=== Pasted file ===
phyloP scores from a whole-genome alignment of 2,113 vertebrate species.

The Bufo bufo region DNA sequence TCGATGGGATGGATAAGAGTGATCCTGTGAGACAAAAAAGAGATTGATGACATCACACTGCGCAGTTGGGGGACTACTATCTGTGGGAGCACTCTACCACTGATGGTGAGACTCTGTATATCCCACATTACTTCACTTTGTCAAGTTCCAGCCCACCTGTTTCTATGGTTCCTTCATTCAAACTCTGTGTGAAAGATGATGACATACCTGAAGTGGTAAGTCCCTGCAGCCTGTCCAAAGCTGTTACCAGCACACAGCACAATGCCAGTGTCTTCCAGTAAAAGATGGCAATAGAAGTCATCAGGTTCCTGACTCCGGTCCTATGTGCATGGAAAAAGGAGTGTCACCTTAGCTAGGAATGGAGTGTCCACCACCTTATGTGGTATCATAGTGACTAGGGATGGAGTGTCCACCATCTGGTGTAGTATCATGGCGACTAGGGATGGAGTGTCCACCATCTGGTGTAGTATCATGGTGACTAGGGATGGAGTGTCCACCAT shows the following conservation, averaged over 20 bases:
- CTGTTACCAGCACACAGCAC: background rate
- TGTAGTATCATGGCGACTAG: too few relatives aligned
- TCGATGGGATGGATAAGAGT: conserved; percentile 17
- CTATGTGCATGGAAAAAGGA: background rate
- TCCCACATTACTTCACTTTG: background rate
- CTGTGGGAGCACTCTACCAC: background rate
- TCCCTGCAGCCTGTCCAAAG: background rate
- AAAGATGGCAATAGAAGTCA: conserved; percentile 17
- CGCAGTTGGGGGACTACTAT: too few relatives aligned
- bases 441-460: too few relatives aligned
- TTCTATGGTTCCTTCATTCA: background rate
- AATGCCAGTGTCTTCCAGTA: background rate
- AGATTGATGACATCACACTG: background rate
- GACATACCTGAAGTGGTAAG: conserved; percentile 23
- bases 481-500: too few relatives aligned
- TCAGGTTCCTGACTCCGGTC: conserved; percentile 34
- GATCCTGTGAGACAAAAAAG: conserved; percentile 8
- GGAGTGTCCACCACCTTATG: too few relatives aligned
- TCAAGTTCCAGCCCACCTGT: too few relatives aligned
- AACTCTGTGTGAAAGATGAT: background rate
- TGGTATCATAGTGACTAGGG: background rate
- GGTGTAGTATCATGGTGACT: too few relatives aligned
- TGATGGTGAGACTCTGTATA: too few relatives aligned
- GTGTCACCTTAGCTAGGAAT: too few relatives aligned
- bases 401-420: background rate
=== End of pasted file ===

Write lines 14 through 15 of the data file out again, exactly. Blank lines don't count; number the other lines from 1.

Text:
- AATGCCAGTGTCTTCCAGTA: background rate
- AGATTGATGACATCACACTG: background rate